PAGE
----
Sears/Lands’ End Remains Work in Progress

Sep 01, 2004 9:30 PM  By

A little more than two years since it bought Lands’ End, Sears is still working on how to make the most of its investment. After a gradual retail roll-out that began in late 2002, selected Lands’ End clothes became available in all of Sears’ more than 875 full-line stores last year. But in an analysts’ conference in late July, Sears chairman/CEO Alan Lacy admitted that the clothes weren’t selling well in more than a third of those stores.

“When we first bought Lands’ End, we thought it would be a good addition to our stores, that it would be a differentiating brand,” Lacy said during the call. But the brand is not a hit in many of the stores — mostly those in lower-income areas. So in the “so-called bottom 300 stores,” Lacy said, “we’re reducing — not eliminating — Lands’ End merchandise.

Sears spokesperson Chris Brathwaite says that the company is “strategically modifying” Lands’ End’s presence in some stores. “We’ve cut back slightly in Lands’ End kids’ clothing — mostly in infants and toddlers,” he says. “But Lands’ End is still a cornerstone of our business that will do more than $2 billion in sales this year.” In fact, as Lacy pointed out, some 300 stores in higher-income areas are reporting strong sales of Lands’ End goods and will carry a broader range of the brand going forward.

To best exploit the Lands’ End brand at retail, the company may want to go beyond merely tweaking the product selection in its stores, says Sid Doolittle, founding partner of retail consulting firm McMillan Doolittle.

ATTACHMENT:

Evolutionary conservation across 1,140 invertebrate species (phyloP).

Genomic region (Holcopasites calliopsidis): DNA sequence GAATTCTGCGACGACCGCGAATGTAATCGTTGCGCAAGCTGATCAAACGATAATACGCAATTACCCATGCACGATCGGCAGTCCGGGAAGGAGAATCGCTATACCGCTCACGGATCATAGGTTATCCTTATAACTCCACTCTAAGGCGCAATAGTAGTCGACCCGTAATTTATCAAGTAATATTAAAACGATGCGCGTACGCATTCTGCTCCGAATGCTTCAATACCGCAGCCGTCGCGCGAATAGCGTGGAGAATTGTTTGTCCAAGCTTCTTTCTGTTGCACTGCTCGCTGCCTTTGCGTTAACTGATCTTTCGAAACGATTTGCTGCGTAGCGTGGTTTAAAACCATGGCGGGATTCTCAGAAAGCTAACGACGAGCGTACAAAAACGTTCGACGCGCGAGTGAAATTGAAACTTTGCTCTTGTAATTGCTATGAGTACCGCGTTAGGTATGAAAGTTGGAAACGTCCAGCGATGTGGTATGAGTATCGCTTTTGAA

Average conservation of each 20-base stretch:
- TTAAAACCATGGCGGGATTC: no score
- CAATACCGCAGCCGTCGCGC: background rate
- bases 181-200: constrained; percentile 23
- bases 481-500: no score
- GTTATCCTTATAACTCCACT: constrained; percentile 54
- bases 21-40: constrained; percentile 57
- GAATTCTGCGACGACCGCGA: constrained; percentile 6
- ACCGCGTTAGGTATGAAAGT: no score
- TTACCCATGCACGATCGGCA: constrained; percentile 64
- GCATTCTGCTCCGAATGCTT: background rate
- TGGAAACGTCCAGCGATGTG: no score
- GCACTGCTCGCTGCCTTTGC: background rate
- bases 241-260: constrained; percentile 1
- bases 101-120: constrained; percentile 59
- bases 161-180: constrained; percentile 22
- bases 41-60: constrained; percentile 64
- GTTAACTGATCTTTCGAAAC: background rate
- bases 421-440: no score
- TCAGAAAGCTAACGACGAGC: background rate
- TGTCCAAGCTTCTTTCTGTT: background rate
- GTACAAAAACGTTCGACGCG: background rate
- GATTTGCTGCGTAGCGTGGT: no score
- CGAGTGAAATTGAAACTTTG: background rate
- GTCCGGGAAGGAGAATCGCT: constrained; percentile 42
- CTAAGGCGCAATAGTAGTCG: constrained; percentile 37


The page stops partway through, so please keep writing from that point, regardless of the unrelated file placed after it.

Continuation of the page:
“In the stores where Lands’ End is doing lousy,” Doolittle says, “maybe Sears should find a test group of stores to experiment with; try doing a great job with presentation in those stores and see if it helps.” In many of the stores, he says, the Lands’ End clothing doesn’t stand out. Often the clothes are laid out alongside those of Sears’s other house brands, such as Mainstreet Blues, All American Comfort, and Only Necessities. The line doesn’t have much impact, Doolittle says, “because it’s sort of scattered around.”

What’s more, having pricier Lands’ End clothes alongside some of Sears’s lower-end brands can be “kind of jarring” to customers, Doolittle says. “You see $10, $20 items, then all of a sudden you see a similar item by Lands’ End for $40, and whoa! Where did that come from?”

Another option for Sears, Doolittle says: testing Lands’ End stand-alone stores. “There are plenty of opportunities out there,” he says. “Lands’ End could become an interesting specialty store.”

Then again, retail may not be Lands’ End’s only problem. During the analysts’ call Lacy said that Lands’ End catalog sales were soft for the first half of the year. “We still have the cannibalization effect of the stores — and the sales tax now being charged” for Lands’ End merchandise, he said. “And we made some circulation reductions for the first half.”